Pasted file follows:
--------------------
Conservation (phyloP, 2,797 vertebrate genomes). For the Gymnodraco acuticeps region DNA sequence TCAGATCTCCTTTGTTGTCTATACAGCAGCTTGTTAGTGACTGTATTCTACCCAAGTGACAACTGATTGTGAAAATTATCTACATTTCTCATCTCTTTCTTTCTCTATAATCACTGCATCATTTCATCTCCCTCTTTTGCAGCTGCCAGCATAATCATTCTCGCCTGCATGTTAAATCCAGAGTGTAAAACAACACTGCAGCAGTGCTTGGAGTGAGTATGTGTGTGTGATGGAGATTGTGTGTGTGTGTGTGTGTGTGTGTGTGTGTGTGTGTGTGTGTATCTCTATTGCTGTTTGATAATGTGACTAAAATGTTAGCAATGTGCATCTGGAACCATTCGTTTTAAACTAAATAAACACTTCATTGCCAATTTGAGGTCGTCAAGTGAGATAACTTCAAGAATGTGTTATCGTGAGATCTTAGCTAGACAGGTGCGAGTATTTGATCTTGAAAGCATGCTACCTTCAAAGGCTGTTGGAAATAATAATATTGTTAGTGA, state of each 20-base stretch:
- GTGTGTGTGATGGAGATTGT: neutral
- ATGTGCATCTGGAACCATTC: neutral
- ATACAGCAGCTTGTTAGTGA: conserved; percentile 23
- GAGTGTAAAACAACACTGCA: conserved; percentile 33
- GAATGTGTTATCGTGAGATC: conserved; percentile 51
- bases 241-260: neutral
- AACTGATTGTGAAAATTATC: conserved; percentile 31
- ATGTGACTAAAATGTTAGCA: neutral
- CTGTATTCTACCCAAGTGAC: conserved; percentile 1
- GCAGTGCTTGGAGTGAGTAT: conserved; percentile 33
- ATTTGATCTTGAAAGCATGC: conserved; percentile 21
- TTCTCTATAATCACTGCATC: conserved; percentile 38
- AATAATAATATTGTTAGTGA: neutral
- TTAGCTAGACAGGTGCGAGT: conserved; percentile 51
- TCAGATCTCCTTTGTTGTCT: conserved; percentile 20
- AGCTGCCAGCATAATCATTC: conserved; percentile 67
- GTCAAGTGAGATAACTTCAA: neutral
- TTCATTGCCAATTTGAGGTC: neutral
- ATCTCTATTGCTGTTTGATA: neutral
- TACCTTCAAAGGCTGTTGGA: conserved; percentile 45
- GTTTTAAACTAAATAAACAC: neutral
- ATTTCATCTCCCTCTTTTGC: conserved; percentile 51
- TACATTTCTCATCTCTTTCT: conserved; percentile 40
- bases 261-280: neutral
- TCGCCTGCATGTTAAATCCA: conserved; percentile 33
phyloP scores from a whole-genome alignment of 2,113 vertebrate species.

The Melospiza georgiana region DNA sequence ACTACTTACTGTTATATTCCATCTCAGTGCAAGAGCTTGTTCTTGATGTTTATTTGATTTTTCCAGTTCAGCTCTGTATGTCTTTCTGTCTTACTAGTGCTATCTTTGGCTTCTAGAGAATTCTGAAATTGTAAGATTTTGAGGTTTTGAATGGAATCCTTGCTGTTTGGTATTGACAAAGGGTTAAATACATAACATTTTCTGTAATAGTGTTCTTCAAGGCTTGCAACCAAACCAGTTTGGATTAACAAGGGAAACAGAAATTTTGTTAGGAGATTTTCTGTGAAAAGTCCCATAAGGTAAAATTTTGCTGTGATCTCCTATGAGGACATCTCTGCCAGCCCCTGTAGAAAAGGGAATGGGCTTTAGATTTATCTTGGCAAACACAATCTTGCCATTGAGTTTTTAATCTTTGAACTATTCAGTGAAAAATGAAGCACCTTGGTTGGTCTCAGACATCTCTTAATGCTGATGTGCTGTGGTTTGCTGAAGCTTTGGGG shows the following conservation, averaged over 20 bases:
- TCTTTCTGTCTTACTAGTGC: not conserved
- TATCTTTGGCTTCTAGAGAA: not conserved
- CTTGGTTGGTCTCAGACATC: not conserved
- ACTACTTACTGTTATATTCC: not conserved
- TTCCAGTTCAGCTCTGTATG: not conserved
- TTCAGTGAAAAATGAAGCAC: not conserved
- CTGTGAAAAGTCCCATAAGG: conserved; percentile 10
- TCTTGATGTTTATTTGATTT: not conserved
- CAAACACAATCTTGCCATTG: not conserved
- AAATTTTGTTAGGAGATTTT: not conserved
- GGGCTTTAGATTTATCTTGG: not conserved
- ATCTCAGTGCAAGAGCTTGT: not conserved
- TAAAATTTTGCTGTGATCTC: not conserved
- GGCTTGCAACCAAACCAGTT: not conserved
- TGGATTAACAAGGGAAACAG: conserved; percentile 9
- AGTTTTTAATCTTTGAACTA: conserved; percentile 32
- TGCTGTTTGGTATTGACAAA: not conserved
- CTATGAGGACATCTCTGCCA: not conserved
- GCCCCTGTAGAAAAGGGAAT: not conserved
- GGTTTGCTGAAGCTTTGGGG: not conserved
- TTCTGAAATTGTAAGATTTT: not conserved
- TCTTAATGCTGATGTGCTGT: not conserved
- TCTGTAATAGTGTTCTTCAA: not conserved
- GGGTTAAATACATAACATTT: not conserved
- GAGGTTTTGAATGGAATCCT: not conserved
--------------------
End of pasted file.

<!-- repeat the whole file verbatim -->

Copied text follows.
Conservation (phyloP, 2,797 vertebrate genomes). For the Gymnodraco acuticeps region DNA sequence TCAGATCTCCTTTGTTGTCTATACAGCAGCTTGTTAGTGACTGTATTCTACCCAAGTGACAACTGATTGTGAAAATTATCTACATTTCTCATCTCTTTCTTTCTCTATAATCACTGCATCATTTCATCTCCCTCTTTTGCAGCTGCCAGCATAATCATTCTCGCCTGCATGTTAAATCCAGAGTGTAAAACAACACTGCAGCAGTGCTTGGAGTGAGTATGTGTGTGTGATGGAGATTGTGTGTGTGTGTGTGTGTGTGTGTGTGTGTGTGTGTGTGTGTATCTCTATTGCTGTTTGATAATGTGACTAAAATGTTAGCAATGTGCATCTGGAACCATTCGTTTTAAACTAAATAAACACTTCATTGCCAATTTGAGGTCGTCAAGTGAGATAACTTCAAGAATGTGTTATCGTGAGATCTTAGCTAGACAGGTGCGAGTATTTGATCTTGAAAGCATGCTACCTTCAAAGGCTGTTGGAAATAATAATATTGTTAGTGA, state of each 20-base stretch:
- GTGTGTGTGATGGAGATTGT: neutral
- ATGTGCATCTGGAACCATTC: neutral
- ATACAGCAGCTTGTTAGTGA: conserved; percentile 23
- GAGTGTAAAACAACACTGCA: conserved; percentile 33
- GAATGTGTTATCGTGAGATC: conserved; percentile 51
- bases 241-260: neutral
- AACTGATTGTGAAAATTATC: conserved; percentile 31
- ATGTGACTAAAATGTTAGCA: neutral
- CTGTATTCTACCCAAGTGAC: conserved; percentile 1
- GCAGTGCTTGGAGTGAGTAT: conserved; percentile 33
- ATTTGATCTTGAAAGCATGC: conserved; percentile 21
- TTCTCTATAATCACTGCATC: conserved; percentile 38
- AATAATAATATTGTTAGTGA: neutral
- TTAGCTAGACAGGTGCGAGT: conserved; percentile 51
- TCAGATCTCCTTTGTTGTCT: conserved; percentile 20
- AGCTGCCAGCATAATCATTC: conserved; percentile 67
- GTCAAGTGAGATAACTTCAA: neutral
- TTCATTGCCAATTTGAGGTC: neutral
- ATCTCTATTGCTGTTTGATA: neutral
- TACCTTCAAAGGCTGTTGGA: conserved; percentile 45
- GTTTTAAACTAAATAAACAC: neutral
- ATTTCATCTCCCTCTTTTGC: conserved; percentile 51
- TACATTTCTCATCTCTTTCT: conserved; percentile 40
- bases 261-280: neutral
- TCGCCTGCATGTTAAATCCA: conserved; percentile 33
phyloP scores from a whole-genome alignment of 2,113 vertebrate species.

The Melospiza georgiana region DNA sequence ACTACTTACTGTTATATTCCATCTCAGTGCAAGAGCTTGTTCTTGATGTTTATTTGATTTTTCCAGTTCAGCTCTGTATGTCTTTCTGTCTTACTAGTGCTATCTTTGGCTTCTAGAGAATTCTGAAATTGTAAGATTTTGAGGTTTTGAATGGAATCCTTGCTGTTTGGTATTGACAAAGGGTTAAATACATAACATTTTCTGTAATAGTGTTCTTCAAGGCTTGCAACCAAACCAGTTTGGATTAACAAGGGAAACAGAAATTTTGTTAGGAGATTTTCTGTGAAAAGTCCCATAAGGTAAAATTTTGCTGTGATCTCCTATGAGGACATCTCTGCCAGCCCCTGTAGAAAAGGGAATGGGCTTTAGATTTATCTTGGCAAACACAATCTTGCCATTGAGTTTTTAATCTTTGAACTATTCAGTGAAAAATGAAGCACCTTGGTTGGTCTCAGACATCTCTTAATGCTGATGTGCTGTGGTTTGCTGAAGCTTTGGGG shows the following conservation, averaged over 20 bases:
- TCTTTCTGTCTTACTAGTGC: not conserved
- TATCTTTGGCTTCTAGAGAA: not conserved
- CTTGGTTGGTCTCAGACATC: not conserved
- ACTACTTACTGTTATATTCC: not conserved
- TTCCAGTTCAGCTCTGTATG: not conserved
- TTCAGTGAAAAATGAAGCAC: not conserved
- CTGTGAAAAGTCCCATAAGG: conserved; percentile 10
- TCTTGATGTTTATTTGATTT: not conserved
- CAAACACAATCTTGCCATTG: not conserved
- AAATTTTGTTAGGAGATTTT: not conserved
- GGGCTTTAGATTTATCTTGG: not conserved
- ATCTCAGTGCAAGAGCTTGT: not conserved
- TAAAATTTTGCTGTGATCTC: not conserved
- GGCTTGCAACCAAACCAGTT: not conserved
- TGGATTAACAAGGGAAACAG: conserved; percentile 9
- AGTTTTTAATCTTTGAACTA: conserved; percentile 32
- TGCTGTTTGGTATTGACAAA: not conserved
- CTATGAGGACATCTCTGCCA: not conserved
- GCCCCTGTAGAAAAGGGAAT: not conserved
- GGTTTGCTGAAGCTTTGGGG: not conserved
- TTCTGAAATTGTAAGATTTT: not conserved
- TCTTAATGCTGATGTGCTGT: not conserved
- TCTGTAATAGTGTTCTTCAA: not conserved
- GGGTTAAATACATAACATTT: not conserved
- GAGGTTTTGAATGGAATCCT: not conserved